This Argentinian agronomist was drawn to New Zealand by its clean green image - and a job he felt he had to have.
Science & green pastures
Working in New Zealand: Guillermo from Argentina
Hola! I’m Guillermo, and I’m from Argentina originally, and now I’m living in Alyssa, northern Southland, New Zealand.
I was living in Australia, and doing plant research at the University, and I wanted to go for my next passion which was pastoral farming, and New Zealand, is famous … worldwide …for it. Ah, so I came across this job, advertising a position, by Andrew Bowmar at Lincoln University, and came here for an interview.
Hi my name is Andrew Bowmar, I’m the current owner- managing director of Waikawa plains. We’re a company that specialises in the growing out of young dairy stock for the dairy industry. We’ve had to hire migrant workers or overseas workers because we weren’t able to source locals with the combination of attributes that we have that we were looking for.
I learned what he was doing in the property, and I confirmed what I read in the advertisement, and I said, this is the job, this is what I want to do.
Workers, workers from other countries and in particular from South America I think embrace our people and our culture, and our environment.
Well I came here for the interview with my Argentinian passport so, on a, on a tourist visa granted on arrival, and, and then went back to Australia and started my application. Also Andrew had to get the approval in principle which was a crucial document for it. So finally I got my work visa for two years.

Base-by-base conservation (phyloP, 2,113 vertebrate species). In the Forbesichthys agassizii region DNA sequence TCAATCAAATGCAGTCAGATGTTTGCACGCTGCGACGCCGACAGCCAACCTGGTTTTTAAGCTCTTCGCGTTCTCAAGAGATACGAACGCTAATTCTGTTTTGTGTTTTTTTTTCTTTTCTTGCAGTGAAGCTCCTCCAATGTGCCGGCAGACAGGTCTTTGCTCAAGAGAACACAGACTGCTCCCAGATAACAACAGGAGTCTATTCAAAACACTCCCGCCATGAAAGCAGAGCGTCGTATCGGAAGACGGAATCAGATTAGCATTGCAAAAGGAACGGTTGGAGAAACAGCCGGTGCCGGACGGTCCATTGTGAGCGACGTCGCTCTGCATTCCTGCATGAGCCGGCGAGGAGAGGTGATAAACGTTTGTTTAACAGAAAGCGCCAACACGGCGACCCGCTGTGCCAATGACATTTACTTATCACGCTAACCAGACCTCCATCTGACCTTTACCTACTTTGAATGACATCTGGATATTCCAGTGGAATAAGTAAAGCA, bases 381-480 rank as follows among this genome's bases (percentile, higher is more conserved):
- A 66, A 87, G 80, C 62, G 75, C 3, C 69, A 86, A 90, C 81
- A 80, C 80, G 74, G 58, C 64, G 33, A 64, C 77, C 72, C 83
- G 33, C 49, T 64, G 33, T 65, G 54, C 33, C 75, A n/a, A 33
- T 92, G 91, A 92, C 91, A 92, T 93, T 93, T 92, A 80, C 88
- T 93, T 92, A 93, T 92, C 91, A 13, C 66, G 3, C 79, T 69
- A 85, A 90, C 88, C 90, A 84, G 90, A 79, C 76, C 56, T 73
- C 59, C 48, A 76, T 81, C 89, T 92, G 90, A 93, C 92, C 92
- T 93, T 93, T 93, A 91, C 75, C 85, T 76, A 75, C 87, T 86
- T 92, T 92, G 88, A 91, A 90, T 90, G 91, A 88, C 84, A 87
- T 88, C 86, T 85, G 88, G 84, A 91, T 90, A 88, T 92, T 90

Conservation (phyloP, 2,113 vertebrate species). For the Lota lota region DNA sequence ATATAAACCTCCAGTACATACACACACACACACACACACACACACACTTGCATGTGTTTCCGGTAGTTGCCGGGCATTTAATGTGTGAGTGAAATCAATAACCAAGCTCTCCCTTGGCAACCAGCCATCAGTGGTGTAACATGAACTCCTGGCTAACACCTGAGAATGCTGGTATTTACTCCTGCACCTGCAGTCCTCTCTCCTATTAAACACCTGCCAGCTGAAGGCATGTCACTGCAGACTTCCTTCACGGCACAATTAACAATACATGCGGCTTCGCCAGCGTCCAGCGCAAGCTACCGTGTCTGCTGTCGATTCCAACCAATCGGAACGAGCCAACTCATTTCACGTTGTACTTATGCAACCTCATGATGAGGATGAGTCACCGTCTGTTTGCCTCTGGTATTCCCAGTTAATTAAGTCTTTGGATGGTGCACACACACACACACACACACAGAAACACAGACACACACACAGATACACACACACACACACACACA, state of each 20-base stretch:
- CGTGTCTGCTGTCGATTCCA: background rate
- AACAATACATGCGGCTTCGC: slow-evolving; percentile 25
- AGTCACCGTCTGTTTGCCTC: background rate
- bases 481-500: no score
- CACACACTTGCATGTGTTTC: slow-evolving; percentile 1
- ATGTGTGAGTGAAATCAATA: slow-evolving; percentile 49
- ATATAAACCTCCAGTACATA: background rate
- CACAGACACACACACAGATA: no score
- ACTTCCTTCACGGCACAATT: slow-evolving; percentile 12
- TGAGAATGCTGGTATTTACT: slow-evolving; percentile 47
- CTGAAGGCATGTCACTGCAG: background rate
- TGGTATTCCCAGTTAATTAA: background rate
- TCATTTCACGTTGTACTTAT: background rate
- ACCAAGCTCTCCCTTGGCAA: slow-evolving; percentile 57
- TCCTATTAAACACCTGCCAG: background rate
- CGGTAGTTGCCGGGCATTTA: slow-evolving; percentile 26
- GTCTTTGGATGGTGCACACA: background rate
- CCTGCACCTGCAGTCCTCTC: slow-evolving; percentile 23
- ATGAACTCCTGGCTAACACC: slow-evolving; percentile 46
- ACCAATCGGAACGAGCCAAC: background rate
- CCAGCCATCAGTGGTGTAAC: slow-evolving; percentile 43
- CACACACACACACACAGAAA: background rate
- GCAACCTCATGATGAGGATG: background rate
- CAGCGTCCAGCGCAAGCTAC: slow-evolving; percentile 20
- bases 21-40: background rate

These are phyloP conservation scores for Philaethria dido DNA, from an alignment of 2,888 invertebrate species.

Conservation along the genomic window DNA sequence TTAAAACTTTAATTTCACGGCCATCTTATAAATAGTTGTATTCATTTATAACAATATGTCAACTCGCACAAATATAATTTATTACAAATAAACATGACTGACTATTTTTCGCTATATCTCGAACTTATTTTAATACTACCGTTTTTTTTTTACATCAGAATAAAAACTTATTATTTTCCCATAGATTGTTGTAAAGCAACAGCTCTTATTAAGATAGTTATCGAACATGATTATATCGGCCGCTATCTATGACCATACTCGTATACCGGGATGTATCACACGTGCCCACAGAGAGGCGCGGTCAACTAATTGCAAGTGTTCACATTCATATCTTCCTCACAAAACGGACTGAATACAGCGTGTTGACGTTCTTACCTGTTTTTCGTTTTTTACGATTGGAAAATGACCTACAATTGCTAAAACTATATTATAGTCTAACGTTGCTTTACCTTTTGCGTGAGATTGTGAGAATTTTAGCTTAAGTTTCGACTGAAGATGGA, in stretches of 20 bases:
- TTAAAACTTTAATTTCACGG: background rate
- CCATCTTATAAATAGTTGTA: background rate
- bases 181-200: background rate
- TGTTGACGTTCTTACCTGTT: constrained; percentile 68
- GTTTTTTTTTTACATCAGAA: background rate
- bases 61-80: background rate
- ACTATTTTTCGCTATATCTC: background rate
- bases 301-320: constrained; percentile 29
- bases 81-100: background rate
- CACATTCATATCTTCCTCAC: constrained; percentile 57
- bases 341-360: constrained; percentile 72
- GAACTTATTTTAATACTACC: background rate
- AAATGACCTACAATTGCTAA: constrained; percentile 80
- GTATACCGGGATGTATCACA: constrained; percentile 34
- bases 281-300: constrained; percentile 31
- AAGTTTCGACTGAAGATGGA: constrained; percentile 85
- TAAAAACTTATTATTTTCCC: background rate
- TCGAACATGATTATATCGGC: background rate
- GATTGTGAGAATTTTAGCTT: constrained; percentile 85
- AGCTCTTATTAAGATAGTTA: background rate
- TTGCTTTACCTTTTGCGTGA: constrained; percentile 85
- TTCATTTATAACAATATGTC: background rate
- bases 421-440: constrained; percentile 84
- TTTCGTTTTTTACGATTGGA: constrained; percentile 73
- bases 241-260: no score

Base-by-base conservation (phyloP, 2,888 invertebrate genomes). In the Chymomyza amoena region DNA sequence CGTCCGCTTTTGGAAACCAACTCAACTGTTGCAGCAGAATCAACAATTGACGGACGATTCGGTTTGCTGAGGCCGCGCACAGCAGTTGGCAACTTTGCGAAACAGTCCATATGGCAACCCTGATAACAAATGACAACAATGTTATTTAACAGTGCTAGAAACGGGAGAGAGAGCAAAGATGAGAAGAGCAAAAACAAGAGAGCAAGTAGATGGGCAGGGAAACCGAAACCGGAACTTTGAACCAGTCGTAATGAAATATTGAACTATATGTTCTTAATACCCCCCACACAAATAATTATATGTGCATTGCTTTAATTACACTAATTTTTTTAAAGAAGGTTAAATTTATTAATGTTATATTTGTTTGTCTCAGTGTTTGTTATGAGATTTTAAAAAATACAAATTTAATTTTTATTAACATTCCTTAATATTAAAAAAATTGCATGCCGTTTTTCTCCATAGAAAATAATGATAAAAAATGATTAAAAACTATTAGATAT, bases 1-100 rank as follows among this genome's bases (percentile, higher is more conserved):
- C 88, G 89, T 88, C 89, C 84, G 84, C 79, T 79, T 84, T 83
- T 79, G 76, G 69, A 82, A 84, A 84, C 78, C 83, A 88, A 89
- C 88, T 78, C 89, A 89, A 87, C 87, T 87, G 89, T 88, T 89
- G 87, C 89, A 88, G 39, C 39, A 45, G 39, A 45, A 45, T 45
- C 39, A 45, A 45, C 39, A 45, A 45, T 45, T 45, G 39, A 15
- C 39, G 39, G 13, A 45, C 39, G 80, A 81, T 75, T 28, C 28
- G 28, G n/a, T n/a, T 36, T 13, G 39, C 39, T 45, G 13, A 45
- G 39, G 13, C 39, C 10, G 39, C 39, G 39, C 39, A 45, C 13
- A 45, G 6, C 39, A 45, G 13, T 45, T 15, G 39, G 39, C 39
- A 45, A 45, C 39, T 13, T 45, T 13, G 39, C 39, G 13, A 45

When somebody new comes from overseas we initially ensure that they are well set up, that they have the network and the friends that they require to help them through that transition phase
we all transition at different rates, and so we’ve got to be aware that there’s not a recipe that works, ah, just for us.
Well the biggest challenge being here in New Zealand has been you have to be away from your extended family … well, nowadays we have modern communications systems, where, you’re on a sixteen hours flight back home with our relatives in case of any emergency, and so it’s going well.
In Australia I realised that, for the pastures I love, more than research in the lab, I wanted to do farming – and this opportunity was great, it was just what I wanted to do.
If you’re hiring migrant workers ... be aware of the new culture and embrace it and enjoy it – it adds a new dimension not only to your farming operation but also to, to the whole community.